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TEAM

Nicholas Burczyk - Research Engineer (B.A. (Mod) Biochemistry, MSc Biotechnology)
has more than 4 years of experience developing novel scientific equipment to advance medical research using emerging rapid prototyping as well as classic manufacturing techniques. Specializes in multidisciplinary R&D, designing hardware and software, and system integration with commercial products. Previous projects include developing high throughput robotic systems for tissue capture and storage, multitude of mechanical and optical systems, pneumatics and microfluidics.  

Richard Faville – Bioengineer (PhD, University of Auckland)
has more than 10 years of experience in the field of Bioengineering and Theoretical Neuroscience. Specialises in developing image processing algorithms, instrument control, experimental design, machine learning/computer vision, mathematical modelling, and large-dataset quantitative analysis. Previous projects include creating software packages for designing/analysing animal behavioural and neuronal tissue imaging experiments.  CV

Benjamin Kottler – Behavioural Scientist (PhD, Universite Paris VII)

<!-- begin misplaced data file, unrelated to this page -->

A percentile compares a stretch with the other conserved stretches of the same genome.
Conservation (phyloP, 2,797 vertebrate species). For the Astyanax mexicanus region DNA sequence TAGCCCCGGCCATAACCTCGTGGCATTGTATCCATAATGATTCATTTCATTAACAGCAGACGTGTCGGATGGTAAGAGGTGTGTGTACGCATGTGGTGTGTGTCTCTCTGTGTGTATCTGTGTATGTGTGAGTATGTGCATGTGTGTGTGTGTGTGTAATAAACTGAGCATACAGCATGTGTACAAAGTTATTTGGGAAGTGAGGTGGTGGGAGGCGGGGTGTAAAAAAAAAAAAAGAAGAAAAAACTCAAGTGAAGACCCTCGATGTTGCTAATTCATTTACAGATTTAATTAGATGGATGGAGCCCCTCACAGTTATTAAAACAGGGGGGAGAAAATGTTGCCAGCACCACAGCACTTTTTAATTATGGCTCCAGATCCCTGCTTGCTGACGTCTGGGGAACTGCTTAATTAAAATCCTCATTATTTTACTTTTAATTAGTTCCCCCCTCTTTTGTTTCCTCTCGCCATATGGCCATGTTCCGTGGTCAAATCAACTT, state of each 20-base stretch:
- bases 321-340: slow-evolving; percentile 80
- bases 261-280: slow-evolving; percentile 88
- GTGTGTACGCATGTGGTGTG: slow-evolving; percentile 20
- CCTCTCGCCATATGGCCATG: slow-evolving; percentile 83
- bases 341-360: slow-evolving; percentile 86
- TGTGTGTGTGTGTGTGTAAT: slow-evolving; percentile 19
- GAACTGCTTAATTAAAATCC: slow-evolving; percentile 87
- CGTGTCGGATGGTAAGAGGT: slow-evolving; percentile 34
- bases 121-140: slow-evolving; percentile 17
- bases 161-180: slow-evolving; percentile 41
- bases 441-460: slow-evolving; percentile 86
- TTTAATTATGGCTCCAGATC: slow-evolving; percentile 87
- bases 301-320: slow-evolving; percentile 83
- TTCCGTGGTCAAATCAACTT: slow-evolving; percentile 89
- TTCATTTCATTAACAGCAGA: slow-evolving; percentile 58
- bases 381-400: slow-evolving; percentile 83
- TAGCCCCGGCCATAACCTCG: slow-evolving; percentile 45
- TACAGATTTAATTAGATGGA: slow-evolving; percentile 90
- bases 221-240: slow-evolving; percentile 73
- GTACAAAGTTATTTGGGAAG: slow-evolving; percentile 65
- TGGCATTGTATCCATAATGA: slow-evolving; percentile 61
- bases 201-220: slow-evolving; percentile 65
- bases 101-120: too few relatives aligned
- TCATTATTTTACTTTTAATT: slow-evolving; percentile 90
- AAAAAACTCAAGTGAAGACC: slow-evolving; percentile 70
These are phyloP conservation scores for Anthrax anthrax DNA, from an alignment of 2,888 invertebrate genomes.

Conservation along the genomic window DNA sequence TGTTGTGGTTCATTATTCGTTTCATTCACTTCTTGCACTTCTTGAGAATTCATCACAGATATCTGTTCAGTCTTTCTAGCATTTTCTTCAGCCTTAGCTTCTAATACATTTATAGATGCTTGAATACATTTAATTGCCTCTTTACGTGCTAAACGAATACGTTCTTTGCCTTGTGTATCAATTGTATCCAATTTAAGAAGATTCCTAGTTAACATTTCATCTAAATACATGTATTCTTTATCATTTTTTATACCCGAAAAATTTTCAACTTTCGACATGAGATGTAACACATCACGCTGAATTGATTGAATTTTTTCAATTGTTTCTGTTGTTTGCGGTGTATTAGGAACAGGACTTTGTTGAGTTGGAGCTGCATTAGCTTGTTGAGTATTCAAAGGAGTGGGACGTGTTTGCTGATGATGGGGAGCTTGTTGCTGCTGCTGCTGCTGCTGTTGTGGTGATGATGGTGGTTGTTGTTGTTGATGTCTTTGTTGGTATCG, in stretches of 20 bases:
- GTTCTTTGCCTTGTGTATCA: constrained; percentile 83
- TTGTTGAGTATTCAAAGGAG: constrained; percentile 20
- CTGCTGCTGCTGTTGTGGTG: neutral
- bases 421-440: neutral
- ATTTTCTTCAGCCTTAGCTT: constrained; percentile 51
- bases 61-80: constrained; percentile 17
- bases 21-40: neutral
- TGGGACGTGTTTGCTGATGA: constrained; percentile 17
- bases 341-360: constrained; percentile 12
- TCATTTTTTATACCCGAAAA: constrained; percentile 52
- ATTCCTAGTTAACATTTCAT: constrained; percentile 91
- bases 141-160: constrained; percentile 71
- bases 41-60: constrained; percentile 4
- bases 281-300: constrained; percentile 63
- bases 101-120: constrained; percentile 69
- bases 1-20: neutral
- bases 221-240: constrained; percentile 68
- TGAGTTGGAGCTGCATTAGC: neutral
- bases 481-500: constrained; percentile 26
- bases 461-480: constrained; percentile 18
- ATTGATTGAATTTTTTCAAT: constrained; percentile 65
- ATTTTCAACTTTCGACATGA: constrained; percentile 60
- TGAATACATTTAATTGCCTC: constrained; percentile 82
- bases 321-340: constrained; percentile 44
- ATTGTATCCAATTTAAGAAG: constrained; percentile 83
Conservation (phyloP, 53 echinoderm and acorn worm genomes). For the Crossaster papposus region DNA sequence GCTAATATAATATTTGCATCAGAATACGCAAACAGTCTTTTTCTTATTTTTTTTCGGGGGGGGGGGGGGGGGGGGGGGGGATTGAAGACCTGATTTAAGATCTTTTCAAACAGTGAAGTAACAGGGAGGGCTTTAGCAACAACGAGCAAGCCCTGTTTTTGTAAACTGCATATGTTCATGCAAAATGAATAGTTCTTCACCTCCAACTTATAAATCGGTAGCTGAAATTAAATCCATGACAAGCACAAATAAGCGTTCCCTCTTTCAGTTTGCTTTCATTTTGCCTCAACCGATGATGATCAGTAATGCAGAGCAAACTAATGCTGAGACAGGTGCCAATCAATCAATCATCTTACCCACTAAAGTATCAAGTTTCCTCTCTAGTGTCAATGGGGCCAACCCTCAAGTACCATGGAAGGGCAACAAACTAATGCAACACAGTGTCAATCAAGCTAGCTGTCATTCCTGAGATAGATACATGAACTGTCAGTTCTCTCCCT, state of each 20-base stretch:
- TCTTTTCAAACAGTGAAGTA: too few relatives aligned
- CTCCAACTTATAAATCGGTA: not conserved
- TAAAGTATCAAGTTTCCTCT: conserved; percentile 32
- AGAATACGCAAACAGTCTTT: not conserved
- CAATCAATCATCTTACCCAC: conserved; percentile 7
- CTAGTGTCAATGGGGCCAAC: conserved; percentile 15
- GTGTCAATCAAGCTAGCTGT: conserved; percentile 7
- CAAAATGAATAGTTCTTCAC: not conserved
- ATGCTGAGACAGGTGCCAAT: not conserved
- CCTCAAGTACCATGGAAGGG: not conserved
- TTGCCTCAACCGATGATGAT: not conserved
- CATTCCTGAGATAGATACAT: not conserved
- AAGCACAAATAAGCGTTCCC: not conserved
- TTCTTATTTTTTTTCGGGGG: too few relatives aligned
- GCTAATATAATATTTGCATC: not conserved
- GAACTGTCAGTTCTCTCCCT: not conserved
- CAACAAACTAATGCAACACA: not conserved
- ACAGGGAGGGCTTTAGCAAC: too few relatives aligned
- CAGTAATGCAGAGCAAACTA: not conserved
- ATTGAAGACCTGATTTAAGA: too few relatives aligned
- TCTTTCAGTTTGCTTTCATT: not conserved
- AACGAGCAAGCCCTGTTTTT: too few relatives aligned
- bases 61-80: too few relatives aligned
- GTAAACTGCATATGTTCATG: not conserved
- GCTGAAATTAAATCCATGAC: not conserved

has more than 10 years of experience with Drosophila research. Specialises in molecular and cellular biology. Previous research projects included investigation of new learning and memory mutants and exploring general anaesthesia and sleep relationship in the fruitfly. Currently is studying the mechanisms underlying action initiation and its maintenance in Drosophila melanogaster.  CV

History of the DART system

It all started when we developed a new methodology to study general anaesthesia in the fly (Kottler et al, 2013). As general anaesthesia is characterized by the loss of responsiveness to noxious stimuli we developed a simple approach where flies were recorded for only 1min before and after the stimuli. Then we applied this methodology to look at stimuli response across day and night. This is how we explored the sleep intensity dynamics in Drosophila (Van Alphen et al, 2013). While pioneering, this study by itself couldn’t move the field forward as it was technically too restrictive. The program had to be user-friendly without requiring extensive coding knowledge. Moreover, not every institute can have access to a workshop to design the hardware.

This is why we decided to put our energy in developing robust, reliable, easily adaptable methodology offering freedom to the users to design their experiments and to analyse their results.

We developed and keep on developing the DART system (Faville & Kottler, et al., 2015)  but also offer the hardware equipment.